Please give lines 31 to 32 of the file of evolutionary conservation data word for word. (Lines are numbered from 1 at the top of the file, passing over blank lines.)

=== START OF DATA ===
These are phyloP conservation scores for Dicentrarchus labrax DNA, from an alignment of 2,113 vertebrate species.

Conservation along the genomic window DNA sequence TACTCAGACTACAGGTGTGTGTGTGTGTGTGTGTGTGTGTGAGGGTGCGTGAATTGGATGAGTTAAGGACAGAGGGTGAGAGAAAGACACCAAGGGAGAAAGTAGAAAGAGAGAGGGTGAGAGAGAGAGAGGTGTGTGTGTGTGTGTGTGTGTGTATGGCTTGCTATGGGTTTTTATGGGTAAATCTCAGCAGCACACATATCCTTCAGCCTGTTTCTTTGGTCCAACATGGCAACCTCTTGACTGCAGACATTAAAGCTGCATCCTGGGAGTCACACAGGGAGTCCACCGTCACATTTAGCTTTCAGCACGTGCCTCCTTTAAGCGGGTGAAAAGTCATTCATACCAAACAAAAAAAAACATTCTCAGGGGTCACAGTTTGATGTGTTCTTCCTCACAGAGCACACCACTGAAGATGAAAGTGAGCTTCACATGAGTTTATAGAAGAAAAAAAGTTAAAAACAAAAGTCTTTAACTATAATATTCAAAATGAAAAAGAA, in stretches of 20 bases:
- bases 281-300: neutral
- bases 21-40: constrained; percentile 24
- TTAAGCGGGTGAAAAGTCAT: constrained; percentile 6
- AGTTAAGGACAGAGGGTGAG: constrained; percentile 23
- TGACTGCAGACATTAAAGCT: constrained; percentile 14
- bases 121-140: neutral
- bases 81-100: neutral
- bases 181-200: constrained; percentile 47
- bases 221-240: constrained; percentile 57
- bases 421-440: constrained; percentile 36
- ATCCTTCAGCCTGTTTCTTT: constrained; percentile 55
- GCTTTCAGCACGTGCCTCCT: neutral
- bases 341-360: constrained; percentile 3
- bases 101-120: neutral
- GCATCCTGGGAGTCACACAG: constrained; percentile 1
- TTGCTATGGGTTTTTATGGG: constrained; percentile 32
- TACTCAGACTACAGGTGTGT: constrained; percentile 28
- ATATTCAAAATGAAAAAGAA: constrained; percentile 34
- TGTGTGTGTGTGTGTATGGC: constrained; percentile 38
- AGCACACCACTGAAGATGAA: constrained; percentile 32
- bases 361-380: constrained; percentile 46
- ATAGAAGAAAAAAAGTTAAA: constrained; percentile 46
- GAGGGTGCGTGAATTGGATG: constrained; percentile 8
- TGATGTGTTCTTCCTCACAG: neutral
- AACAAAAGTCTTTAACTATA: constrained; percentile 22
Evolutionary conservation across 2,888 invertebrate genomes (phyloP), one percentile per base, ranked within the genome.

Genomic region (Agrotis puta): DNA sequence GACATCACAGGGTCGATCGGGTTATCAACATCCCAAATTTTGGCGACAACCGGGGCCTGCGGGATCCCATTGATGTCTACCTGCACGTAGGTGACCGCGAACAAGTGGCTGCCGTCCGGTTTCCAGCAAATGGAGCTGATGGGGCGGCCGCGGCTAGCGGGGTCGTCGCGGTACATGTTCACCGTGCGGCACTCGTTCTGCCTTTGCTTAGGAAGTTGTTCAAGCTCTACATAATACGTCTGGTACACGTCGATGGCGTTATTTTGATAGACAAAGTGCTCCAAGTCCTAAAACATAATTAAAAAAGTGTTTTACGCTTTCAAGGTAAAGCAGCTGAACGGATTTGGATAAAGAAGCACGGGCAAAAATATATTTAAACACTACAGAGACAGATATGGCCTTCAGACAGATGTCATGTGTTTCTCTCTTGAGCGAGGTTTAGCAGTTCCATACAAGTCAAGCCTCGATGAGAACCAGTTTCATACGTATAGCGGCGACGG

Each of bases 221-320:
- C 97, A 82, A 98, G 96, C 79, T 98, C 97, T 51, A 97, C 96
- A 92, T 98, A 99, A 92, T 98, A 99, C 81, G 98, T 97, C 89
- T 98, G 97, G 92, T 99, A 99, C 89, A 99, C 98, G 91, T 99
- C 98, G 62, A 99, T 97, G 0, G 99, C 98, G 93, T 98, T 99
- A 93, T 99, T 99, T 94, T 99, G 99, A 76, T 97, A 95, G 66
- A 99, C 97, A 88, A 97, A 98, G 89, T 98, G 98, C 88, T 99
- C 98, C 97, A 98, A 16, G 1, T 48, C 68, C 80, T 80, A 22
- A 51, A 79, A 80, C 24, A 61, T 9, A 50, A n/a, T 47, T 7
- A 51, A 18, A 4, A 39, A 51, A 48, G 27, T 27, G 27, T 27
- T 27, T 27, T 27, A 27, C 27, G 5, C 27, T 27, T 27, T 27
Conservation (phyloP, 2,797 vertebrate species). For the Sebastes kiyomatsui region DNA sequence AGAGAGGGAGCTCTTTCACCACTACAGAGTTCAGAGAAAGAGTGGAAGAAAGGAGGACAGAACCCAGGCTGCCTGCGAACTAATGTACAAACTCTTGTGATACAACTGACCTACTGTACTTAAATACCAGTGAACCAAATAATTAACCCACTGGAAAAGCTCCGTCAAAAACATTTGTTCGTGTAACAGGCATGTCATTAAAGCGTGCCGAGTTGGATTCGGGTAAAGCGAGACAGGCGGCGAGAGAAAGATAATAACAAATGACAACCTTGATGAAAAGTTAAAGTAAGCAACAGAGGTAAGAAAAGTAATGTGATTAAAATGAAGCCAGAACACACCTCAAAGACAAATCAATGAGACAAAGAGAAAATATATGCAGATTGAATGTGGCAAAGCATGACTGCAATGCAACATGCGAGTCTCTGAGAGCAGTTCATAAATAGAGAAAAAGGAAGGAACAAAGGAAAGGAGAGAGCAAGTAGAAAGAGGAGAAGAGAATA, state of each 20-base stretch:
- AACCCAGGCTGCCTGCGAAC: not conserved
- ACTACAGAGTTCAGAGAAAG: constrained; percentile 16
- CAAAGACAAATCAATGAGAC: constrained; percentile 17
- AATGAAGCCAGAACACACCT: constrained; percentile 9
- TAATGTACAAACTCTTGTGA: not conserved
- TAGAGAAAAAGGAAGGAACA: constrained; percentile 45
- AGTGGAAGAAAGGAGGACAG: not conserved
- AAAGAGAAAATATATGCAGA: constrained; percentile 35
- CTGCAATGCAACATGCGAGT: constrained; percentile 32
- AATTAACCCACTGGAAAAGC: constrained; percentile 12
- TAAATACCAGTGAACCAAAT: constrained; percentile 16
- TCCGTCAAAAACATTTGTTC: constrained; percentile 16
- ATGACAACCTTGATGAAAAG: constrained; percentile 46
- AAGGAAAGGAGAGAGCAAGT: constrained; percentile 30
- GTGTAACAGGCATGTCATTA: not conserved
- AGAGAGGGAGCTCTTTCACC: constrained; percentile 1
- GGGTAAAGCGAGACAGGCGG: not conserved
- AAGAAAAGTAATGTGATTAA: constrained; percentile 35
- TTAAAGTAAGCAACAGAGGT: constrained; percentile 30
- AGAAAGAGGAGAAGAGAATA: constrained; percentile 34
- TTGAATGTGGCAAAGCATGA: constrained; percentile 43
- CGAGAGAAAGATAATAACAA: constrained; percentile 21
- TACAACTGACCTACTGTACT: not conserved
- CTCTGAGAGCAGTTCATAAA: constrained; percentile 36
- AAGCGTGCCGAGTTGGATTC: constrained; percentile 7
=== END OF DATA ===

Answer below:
- C 97, A 82, A 98, G 96, C 79, T 98, C 97, T 51, A 97, C 96
- A 92, T 98, A 99, A 92, T 98, A 99, C 81, G 98, T 97, C 89